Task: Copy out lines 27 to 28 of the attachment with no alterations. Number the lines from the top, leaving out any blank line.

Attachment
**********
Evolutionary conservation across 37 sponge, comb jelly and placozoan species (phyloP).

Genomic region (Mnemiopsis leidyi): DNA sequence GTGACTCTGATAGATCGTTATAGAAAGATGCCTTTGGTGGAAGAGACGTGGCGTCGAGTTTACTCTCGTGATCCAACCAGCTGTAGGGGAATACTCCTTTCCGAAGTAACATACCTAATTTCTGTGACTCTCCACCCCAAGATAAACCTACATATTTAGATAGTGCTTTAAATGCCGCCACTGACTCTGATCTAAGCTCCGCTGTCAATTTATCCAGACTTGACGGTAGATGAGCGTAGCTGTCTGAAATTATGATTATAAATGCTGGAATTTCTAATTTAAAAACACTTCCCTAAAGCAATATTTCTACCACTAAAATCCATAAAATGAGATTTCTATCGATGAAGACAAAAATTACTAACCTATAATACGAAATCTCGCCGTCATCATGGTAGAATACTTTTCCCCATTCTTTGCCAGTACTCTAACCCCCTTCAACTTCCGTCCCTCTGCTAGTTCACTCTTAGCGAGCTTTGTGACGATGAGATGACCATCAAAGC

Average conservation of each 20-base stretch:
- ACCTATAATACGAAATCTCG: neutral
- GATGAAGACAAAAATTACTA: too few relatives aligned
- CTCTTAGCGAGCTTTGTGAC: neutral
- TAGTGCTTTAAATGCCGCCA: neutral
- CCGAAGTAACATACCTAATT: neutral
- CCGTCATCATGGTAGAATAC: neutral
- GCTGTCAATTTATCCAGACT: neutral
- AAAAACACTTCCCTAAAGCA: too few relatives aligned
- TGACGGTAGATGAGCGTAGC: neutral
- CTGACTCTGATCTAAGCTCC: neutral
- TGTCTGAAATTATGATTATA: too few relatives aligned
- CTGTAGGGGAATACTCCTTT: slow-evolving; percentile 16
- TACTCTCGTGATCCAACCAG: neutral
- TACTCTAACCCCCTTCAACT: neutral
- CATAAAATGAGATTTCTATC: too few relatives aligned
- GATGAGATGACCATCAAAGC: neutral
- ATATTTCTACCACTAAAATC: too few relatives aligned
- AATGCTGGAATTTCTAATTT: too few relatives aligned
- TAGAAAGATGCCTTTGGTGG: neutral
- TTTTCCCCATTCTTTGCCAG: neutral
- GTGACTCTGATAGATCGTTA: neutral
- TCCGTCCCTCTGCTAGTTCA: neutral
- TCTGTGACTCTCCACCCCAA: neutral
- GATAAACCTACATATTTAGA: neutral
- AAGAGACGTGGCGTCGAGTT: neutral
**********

- GATAAACCTACATATTTAGA: neutral
- AAGAGACGTGGCGTCGAGTT: neutral